SecurityBrief Australia - Technology news for CISOs & cybersecurity decision-makers
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Keeping data in the cloud will prevent breaches from raining down
Tue, 6th Mar 2018
FYI, this story is more than a year old

Australia is quickly embracing cloud technology across many different industries including business, manufacturing, education, and government. According to the Australian Bureau of Statistics, in just the last year alone, cloud computing services has climbed from a mere 19 percent to nearly 35 percent.

With so many organisations switching to the cloud, it might seem like a great time for other organisations to embrace this technology. Given the increase in cybercrime, hacking and even hardware vulnerabilities, as seen with the Spectre and Meltdown breaches, and the creation of mandatory breach notifications, it is clear that there are security concerns in many aspects of data storage, including cloud technology, which are paramount in the digital age.

In Australia, global cloud service providers as well as local Australian cloud providers provide plenty of competition for the varying industries of Australia to choose from. With competition aplenty, it is important to understand what makes the cloud secure, what are the security risks and how the cloud fits in with digital transformation.

Just as a farmer looks to the clouds for the rains which will either bring vibrant life to his crop or for which the lack thereof will cause his crop to wither and die. So too must business observe and understand the digital cloud, to be able to recognise and act on the signs of rain, storms, or drought ahead.

Digital transformation within Australia  

Over the past few years, the Australian Federal Government has actively launched a push for all government agencies to embrace digital transformation in order to make services simpler, more efficient and cost effective.

It will also allow resources to be quickly deployed to citizens all across Australia. In the quest for further digital transformation, the government has advocated a cloud first policy, meaning that government agencies must preferentially store information on the cloud rather than physically.

The rollout of Govpass is a good example of how the government has embraced digital transformation. Govpass allows citizens to digitally identify themselves to government services online.

Through this platform, there will be a vast amount of personal data that must be stored. As more government services switch to digital, sensitive data such as, biometrics, medical records, tax file numbers, and Medicare information will need to be securely stored by the government. This bold and proactive migration of information in this ‘digital transformation', must be accompanied by assiduous measures to protect this information.

What makes the cloud secure

With the roll out of cloud technology, data is no longer stored on a physical device. Businesses including the government do not need to worry about sensitive information being misplaced by staff, accidently destroyed or physically stolen because the information doesn't live in a physical location nor does the data physically exist.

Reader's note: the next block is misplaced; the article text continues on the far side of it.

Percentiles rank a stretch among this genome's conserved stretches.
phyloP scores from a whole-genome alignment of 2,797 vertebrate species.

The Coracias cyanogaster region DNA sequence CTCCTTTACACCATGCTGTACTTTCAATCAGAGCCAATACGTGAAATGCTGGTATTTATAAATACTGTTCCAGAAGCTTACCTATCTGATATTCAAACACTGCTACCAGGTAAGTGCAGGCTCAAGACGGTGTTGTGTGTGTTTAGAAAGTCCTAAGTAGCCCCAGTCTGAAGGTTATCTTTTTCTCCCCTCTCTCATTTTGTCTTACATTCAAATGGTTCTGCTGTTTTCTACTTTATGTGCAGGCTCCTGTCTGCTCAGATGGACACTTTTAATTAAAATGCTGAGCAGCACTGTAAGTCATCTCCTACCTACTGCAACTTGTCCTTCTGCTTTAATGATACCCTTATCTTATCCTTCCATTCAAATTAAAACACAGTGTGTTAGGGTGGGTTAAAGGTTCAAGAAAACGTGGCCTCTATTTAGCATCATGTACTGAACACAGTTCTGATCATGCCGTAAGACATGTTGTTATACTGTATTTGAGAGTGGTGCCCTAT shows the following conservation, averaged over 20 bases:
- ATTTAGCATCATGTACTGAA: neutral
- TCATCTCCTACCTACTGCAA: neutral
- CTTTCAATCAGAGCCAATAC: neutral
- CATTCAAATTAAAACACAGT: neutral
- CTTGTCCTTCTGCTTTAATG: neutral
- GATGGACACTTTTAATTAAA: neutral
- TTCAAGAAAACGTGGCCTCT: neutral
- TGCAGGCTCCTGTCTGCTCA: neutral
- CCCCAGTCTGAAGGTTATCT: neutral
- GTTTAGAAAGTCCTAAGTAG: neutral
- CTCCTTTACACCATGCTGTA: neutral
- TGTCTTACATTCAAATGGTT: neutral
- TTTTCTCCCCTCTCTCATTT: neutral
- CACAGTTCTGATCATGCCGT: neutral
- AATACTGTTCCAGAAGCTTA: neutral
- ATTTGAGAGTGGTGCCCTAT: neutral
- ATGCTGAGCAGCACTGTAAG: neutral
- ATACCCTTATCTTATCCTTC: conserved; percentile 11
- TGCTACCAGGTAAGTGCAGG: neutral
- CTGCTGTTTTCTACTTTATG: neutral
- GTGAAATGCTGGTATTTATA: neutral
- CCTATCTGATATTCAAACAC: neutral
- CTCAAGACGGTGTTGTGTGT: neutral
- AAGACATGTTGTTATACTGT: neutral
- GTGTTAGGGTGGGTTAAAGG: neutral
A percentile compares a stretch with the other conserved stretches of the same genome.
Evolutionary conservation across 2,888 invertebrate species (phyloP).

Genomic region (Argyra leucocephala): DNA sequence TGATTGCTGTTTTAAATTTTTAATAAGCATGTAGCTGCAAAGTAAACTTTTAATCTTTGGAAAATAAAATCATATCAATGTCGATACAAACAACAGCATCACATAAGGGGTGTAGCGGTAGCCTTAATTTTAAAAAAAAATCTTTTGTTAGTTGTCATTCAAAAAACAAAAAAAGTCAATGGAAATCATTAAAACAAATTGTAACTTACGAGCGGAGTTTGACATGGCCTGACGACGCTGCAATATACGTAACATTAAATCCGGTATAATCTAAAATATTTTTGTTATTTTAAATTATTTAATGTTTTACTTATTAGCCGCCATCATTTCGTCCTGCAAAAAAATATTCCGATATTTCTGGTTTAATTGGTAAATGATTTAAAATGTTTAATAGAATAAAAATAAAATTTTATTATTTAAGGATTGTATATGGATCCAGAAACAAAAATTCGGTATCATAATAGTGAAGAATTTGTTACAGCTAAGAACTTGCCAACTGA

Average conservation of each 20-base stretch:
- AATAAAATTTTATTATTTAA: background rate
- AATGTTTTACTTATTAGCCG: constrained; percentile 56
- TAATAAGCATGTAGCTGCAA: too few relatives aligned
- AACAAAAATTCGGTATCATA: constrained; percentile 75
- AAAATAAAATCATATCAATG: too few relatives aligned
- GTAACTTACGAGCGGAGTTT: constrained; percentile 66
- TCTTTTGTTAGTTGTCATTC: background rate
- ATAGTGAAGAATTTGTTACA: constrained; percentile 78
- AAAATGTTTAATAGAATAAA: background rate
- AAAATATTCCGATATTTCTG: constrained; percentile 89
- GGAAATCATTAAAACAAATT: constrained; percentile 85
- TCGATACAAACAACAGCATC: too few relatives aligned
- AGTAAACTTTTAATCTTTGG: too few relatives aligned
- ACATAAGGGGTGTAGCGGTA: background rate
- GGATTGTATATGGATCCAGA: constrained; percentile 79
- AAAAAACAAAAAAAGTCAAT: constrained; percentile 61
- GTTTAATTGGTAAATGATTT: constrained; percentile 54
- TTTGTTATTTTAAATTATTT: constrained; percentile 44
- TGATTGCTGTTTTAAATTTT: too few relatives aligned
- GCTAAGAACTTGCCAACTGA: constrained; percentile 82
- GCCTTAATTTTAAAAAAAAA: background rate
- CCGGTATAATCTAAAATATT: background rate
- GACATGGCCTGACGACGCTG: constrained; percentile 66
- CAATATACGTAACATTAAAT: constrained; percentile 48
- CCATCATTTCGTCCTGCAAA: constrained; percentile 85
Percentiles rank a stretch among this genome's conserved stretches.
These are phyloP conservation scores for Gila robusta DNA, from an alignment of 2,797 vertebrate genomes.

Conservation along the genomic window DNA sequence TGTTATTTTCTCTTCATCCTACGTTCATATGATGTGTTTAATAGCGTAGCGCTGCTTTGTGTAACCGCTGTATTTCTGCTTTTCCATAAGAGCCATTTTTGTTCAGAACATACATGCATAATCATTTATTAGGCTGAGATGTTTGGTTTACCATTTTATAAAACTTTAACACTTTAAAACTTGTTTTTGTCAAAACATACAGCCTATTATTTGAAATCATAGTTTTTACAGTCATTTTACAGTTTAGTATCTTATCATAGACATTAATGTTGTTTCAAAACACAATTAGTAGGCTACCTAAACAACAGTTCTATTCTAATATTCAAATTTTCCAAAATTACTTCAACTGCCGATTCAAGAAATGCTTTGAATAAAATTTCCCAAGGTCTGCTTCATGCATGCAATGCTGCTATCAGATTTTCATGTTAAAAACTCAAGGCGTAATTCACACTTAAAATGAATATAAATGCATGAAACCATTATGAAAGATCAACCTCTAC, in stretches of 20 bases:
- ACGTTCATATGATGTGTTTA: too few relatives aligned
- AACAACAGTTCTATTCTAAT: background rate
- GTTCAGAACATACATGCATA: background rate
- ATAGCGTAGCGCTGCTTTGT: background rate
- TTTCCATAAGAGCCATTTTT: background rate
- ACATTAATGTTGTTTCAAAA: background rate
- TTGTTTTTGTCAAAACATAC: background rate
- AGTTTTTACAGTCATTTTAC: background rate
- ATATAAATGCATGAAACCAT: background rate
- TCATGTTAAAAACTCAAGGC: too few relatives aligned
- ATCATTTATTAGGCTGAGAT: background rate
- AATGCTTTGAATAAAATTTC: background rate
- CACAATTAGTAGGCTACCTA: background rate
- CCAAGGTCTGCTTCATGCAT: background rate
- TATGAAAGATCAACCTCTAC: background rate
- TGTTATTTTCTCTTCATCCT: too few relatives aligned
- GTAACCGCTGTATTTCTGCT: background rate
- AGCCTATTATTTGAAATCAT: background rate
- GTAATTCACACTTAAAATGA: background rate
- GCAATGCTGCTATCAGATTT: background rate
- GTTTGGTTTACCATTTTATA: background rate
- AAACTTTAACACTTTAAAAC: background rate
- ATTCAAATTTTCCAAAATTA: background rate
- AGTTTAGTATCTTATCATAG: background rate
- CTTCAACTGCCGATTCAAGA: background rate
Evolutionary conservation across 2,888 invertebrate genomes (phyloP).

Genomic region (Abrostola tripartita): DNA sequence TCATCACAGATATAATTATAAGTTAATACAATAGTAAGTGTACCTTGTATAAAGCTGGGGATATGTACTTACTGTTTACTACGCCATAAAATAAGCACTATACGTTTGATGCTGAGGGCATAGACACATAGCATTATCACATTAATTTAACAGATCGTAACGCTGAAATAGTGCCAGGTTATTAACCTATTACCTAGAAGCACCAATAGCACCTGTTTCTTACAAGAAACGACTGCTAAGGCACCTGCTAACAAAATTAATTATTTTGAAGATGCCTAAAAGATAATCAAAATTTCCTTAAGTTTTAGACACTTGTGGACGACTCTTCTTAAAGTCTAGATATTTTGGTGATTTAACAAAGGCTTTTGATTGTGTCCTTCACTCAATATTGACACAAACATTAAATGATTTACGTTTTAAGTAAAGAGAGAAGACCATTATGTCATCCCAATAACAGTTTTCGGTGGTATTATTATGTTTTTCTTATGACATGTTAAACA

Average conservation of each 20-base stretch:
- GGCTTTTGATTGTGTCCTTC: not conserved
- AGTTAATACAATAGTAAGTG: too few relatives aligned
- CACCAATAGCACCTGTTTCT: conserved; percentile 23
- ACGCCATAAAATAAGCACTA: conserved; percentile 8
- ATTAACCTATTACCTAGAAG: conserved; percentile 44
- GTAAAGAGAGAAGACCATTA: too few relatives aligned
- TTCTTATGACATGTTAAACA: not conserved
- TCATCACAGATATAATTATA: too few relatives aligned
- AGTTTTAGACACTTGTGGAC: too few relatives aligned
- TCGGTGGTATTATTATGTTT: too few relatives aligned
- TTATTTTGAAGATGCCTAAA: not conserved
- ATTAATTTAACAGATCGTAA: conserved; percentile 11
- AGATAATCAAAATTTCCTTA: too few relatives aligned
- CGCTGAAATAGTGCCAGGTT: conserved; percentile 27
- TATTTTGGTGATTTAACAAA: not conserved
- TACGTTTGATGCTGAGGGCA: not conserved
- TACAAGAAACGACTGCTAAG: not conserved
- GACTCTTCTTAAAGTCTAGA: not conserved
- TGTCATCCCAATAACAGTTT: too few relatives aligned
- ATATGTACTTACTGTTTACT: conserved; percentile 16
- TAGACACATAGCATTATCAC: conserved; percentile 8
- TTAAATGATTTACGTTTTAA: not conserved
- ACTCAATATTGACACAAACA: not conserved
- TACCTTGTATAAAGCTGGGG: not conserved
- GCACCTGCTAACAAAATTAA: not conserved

A further benefit is that cloud services, even at the basic level, requires users to securely login to access information. Additionally, sensitive data stored in the cloud can be encrypted, ensuring only people with access can read the files. These basic security protocols are features that almost all cloud providers offer.

However, some cloud service providers have taken security to another level by achieving the Australian Signals Directorate (ASD) Certification. Companies that meet the ASD “PROTECTED” certification can store classified government information. Today, the cloud providers that meet this requirement are local Australian companies that store all their data onshore and to ensure data sovereignty.

The risks of slacking on security

Security defects and threat actors will continue to be a global issue, and Australia is not spared. As more devices such as smartphones, tablets, and home automation devices connect through the Internet of Things (IoT) and share data with each other, the risk of hackers entering a network through a personal device and gaining access to data increases.

Actual hardware malfunctions are also a risk as seen in the recent flaw with Intel chips that have led to global security breaches through Meltdown and Spectre.

Another security risk cloud users face is foreign legislation. Recently, the U.S. has put forward a bill that would allow law enforcement agencies to request cross-border data from cloud providers that are based in the United States.

Meaning, that if an American company stores data about Australian organisations, they would have to share that data with the US law enforcement. If this legislation goes through as planned it could mean the end of privacy for some organisations in Australia.

A cloudy forecast

Even though technology is continuing to develop and will continue to become a vital aspect of how Australians do business it means that competition within the technology sector will only increase. With more options, organisations will need to use foresight to stay ahead of the technology curve that is rolled out to ensure systems will be beneficial for the long term.

As the Australian Government continues to increase the amount of data that will become digitised by embracing digital transformation, it will be crucial to invest not only in digital storage like cloud services, but the appropriate safety and security of all cloud technology.